entire winter-stock of Overcoats, Ladie’s
Coats etc., at cost. Now is the time to
buy an excellent garment cheap.
—— Latest novelties in Spring. cloth-
ing for Men, Boys and Children. The
best suit in the market for men at $10.00.
Tailoring a specialty.
MoxTaoMERY & Co.
Party desiring: to retire from business will
sell building, stock, fixtures and goodwill of a
general store, with an established and. profita-
ble trade, situated in Sunbury, Pa. Liberal
Terms. Address Box E., Northumberland
Pa. 38.7 4t.
FFBRUARY 25th—At the residence of Mrs.
Bridget Bradley, on the corner of Spring
and Logan streets, House-hold goods of all
kinds. Sale at 1 o'clock P. M.
Fenruary 27.—At the residence of Harrison
Fike, in Benner township, 24mile- northeast.
of Rock mill, in Jack’s hollow. Cows, young
cattle, bees, pigs, household goods anu other
articles t50 numerous to mention. - Sale at
2 o'clock p. m.
MagrcH 17 —Atthe residence of D. €. Keller, in
Potter township, 2 miles east of Old Fort,
Horses, thoroughbred catile, sheep, hogs
and all kinds of farm implements. Sale at
Marcu 2, '93.—J. P. Waddle, of Fillmore, will
have one ot the largest sales in Centre coun-
ty. 13 horses, 22 head of cattle, 32 fine ewes,
12 hogs and farming implements of all de-
MARCH 13th—At the residence of John H.
Foglemen, on the Gates farm, two miles
north of Penna. Furnace. Horses, cows,
cattle, pigs, binder, threshing machine ete.
Sale at 1 o’cluck.
March 14th.—At the residence of John Heus-
er, on Nittany Mountain, 2% miles south
west of Pleasant Gap Horses, cows, young
cattle sheep and farm implements. Sale at
1 o'clock p. m.
Maren 17th—At the residence of Jos. Strouse,
on the Dorsey Green farm, two miles west of
Filimore, on Buffalo Run, horses, cows, sheep
hogs, young cattle, and all kinds of farm im-
plements. Sale at 9:30 a. m.
Maren 21,—At the residence of Uriah Stover,
on the Robert Valentine tarm, between Axe
Mann and Pleasant Gap, all kinds of farm
implements, harness, and some fine blooded
cows. Sale at 10 o’cloek, a. m.
Marcu 25th.—At the residence of D. M. Miller,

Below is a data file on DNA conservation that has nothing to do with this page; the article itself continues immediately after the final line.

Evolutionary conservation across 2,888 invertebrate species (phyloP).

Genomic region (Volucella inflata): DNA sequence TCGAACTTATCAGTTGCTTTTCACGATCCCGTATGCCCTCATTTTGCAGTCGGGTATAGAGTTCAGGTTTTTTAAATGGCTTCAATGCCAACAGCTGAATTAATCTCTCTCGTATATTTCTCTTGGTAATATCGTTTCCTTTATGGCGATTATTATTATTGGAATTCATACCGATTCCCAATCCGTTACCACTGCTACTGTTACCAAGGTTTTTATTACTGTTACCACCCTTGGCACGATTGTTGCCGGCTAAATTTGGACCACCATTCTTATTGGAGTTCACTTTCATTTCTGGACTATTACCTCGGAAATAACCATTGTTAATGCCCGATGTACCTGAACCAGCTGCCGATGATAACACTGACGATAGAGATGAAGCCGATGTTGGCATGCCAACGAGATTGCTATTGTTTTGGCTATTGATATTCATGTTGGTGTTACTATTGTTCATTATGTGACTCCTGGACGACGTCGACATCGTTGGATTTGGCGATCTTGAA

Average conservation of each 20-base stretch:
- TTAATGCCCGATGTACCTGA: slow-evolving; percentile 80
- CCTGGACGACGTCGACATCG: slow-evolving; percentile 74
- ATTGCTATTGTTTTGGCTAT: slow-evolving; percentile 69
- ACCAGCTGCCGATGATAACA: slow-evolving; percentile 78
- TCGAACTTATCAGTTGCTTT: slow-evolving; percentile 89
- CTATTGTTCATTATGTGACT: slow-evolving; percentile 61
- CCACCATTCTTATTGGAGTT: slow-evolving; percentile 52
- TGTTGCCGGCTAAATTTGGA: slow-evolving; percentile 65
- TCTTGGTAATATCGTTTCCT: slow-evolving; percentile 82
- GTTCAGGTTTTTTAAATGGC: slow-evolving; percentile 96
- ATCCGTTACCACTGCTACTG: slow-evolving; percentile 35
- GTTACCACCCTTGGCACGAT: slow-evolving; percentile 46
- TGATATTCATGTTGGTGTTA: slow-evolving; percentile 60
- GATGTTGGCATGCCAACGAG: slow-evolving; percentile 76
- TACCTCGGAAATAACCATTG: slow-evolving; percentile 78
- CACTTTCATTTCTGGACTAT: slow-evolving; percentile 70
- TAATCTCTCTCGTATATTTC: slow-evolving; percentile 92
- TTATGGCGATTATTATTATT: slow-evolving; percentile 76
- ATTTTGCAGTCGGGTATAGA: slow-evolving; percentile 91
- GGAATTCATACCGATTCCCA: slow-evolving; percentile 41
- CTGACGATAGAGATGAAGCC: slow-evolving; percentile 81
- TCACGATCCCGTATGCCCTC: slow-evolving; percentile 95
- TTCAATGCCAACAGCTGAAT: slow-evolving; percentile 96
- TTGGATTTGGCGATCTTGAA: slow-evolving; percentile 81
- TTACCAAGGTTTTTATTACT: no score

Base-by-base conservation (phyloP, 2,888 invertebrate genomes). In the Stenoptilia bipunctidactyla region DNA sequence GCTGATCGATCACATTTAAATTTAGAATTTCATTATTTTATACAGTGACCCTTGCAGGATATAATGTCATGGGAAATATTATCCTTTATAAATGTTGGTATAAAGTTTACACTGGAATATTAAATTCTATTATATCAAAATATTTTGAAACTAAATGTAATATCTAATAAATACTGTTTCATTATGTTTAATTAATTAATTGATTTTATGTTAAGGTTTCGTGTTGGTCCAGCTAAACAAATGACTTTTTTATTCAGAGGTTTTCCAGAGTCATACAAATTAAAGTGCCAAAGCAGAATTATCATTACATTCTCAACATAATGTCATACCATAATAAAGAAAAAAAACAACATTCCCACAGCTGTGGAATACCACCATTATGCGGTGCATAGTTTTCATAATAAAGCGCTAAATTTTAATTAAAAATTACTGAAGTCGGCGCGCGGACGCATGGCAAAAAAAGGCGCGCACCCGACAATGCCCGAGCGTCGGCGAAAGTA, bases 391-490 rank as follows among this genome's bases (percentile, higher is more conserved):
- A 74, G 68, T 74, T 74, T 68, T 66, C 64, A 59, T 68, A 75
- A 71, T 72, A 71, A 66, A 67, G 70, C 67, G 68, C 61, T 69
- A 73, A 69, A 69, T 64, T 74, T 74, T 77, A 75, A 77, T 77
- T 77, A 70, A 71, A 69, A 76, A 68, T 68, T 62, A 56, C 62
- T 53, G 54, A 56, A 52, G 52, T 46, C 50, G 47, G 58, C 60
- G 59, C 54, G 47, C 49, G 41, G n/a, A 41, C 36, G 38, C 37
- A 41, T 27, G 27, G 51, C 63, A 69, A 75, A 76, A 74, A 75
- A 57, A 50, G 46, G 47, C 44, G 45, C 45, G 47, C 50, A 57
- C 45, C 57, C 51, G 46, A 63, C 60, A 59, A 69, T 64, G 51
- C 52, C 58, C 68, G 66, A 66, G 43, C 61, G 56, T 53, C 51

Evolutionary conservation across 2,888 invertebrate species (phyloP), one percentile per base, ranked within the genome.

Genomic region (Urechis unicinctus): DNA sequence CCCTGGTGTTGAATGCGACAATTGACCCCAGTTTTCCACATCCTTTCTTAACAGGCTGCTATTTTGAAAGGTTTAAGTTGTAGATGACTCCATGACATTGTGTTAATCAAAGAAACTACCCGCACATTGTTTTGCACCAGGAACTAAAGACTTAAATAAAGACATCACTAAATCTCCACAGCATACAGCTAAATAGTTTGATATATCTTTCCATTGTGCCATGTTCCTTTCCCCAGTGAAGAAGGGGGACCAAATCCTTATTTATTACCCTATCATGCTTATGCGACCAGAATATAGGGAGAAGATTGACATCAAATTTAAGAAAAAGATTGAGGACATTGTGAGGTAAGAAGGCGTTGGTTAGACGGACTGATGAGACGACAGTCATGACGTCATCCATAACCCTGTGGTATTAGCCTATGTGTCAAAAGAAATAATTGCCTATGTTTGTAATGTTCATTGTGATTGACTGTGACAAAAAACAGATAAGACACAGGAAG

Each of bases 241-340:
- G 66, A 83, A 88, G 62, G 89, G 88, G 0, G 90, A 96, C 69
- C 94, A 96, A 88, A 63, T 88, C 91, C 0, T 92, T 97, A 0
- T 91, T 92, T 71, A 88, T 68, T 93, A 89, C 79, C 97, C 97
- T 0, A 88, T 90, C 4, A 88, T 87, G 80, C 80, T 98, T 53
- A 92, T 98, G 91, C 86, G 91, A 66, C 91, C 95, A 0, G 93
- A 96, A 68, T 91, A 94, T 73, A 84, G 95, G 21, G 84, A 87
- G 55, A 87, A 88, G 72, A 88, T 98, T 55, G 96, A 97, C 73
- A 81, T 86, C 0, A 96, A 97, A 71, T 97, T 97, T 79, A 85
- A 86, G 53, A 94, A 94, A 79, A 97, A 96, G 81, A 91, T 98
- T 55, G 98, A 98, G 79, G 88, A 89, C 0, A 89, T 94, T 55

214 miles west of Pine Grove Mills and 1
mile south of Meek's Church, in Ferguson
township ; horses, thoroughbred cows, young
cattle, Cotswold sheep, implements, harness
etc, Sale at 10 o'clock.
Marcu 25th.—At the residence of Bernard
Lauth, in Howard township, one mile east of
Howard, at one o'clock p. m. Horses, Mules,
Wagons, Reaper, Mower, Harness, 35-horse
power engine and numerous farm imple-
Bellefonte Grain Harket.
Corrected weekly by Geo. W. Jackson & Co:
The following are the quotations up tosix
o'clock, Thursday evening, when our paper
gous to press : ;
Rite WHBt....ooeecerrerncanscsscerssnrseersrsesdd . § 07
Old wheat, per bushel.... yi
Red wheat, per bushel new... 2
Rye, per bushel.........cccuneee 60
Corn, ears, per bushel.. 25
Corn, shelled, per bushel... 50
Qats—new, per bushel.... 35
Barley, per bushel....... 48
Ground laster, per ton . 960
Buckwheat per bushel. esse OO
$4 00 to $8 00
Bellefonte Produce Markets.
Corrected weekly by Sechler & Co
Potatoes per busliel’.........iiuli nana... 85
Eggs, per dozen..... 25
Lard, per pound.. 10
Tallow, per pound..... 5
Butter, per bound... 26
The Democratic Watchman.
Published every Friday morning, in Belle-
fonte, Pa., at $2 per annum (if paid strictly in
advance); $2.50, when not paid in advance, an
$3.00 if not paid before the expiration of the
year ; and no paper will be discontinued until
all arrearage is paid, except atthe option of the
Papers will not be sent out of Centre county
unless paid for in advance.
A liberal discount is made to persons adver-
tising by the quarter, half year, or year, as fol.
SPACE occuPLED. 3m | 6m | 1y
Oneinch (12 lines this type....... .|85(88|811
TWO.INChes .evcurisnesssrens pre 18
Three inches........ Sravaes 1015 | 20
Quarter Column (414 inches).. 12120 | 80
alf Column ( 9 inches)..... | 2 | 35 | B86
One Column (19 inches)......cceureres 35 | 55 | 100
Advertisements in special column,25 per
Transient advs. per line, 8 insertions
Each additional insertion, per line..
vocal notices, per line. we
Business notices, per line....... i ..10 cts.
Job Printing of every kind done with neat:
ness and dispatch. The Warouman office has
been refitted with Power Presses and New
Type, and everything in the printing line can
be axecuted in the most artistic mannerand s
the lowest rates. Terms—CASH.
All letters should be addressed to
P. GRAY MEEK, Proprietor